Navan Road Club team for the 1966 Ras Tailteann - Liam Cannon, Tony Holten, Frank Reilly and Seamus Kennedy, with Mickey Creighton absent from photo.

It was the first year that the Ras Tailteann was run over 10 days. In 1968, he was on the Meath C team, finishing down the field in the event dominated by the visiting team from Czechoslovakia who supplied the first six in the overall classification, with Meath A rider Seamus Kennedy the first Irish rider in seventh place.

Tony did much better in the 1969 Ras which was again a 10-day test when finishing in the top 20. Riding with the Louth B team, he took 19th place overall, with victory going to Brian Connaughton of Navan RC and Meath.

He was a member of the Navan winning team in the famed Waller Cup race, promoted by the Bohermeen club over many decades, in 1968. Dermot Meehan of the host club was the individual victor with Nick Lynch, Liam Cannon, and Brian Connaughton making up the rest of the top team.

Early in 1968, Tony departed Navan to take up employment as a fitter with CIE at Broadstone in Dublin. He remained there until 1969, when he commenced a career with Shell Tankers as a seagoing engineer on their deep sea tankers. Over the next 10 years he was to cross the seven seas, and all the major oceans.

Following his marriage to Marie Bradley, Tony took up a position with Marathon Petroleum on the Kinsale Head gas field, 30 miles off the west Cork coast. In the mid-1980s, his work took him and his family to Indonesia, as a marine engineer on the company’s new Kakap oil and gas field in the south China sea. During this period, he worked in Japan, Hud Bay, Johore Baru, and Natuna Island. On his return to Ireland, he was based in head office in Cork, until a stroke in 1999 forced his retirement.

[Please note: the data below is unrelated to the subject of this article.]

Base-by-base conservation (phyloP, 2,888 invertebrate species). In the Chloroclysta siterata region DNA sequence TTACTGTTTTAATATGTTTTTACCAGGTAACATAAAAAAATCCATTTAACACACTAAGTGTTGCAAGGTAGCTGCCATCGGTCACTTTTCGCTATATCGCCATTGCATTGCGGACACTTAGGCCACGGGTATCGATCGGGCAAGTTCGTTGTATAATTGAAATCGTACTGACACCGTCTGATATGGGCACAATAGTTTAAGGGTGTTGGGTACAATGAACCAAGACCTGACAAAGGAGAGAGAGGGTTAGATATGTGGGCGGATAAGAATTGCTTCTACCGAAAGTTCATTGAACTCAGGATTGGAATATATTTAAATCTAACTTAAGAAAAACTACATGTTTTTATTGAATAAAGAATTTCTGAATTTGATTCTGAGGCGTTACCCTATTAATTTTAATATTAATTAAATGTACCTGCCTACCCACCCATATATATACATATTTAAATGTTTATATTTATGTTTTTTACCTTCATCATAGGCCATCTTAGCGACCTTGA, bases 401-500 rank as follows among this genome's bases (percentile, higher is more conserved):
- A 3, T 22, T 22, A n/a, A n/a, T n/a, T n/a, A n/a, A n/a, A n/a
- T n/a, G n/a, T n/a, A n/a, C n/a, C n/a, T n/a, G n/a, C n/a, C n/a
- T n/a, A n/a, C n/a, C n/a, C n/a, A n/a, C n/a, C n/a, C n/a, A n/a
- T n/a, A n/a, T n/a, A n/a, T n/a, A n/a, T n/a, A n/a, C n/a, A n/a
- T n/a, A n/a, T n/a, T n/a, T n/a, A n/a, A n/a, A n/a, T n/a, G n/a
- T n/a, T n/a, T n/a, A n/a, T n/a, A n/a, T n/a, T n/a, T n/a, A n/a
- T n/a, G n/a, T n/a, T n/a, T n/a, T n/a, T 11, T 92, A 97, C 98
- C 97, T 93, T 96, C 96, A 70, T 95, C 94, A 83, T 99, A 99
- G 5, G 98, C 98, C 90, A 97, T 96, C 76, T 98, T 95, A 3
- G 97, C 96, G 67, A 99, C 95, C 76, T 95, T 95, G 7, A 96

He lost the use of his right arm and leg and at 54 he had to re-learn to do the kind of things he had come to take for granted.

Sharing his experiences, he became chairman of the Cork Stroke Support Group, based in St Finbarr’s Hospital, Cork, and in 2013, was named winner of the Boehringer Ingelheim Stroke Champion Award by the Irish Heart Foundation.

Tony Holten found redemption by writing books and for his raw material he tapped into his own experiences including the stroke and growing up in the Dowdstown and Garlow Cross areas as well his years spent criss-crossing the oceans of the world. ‘A Stroke of Luck’ outlined the health problems he encountered with the stroke. He said he was lucky with his stroke; he could, at least, re-shape his life. Many others were not so fortunate.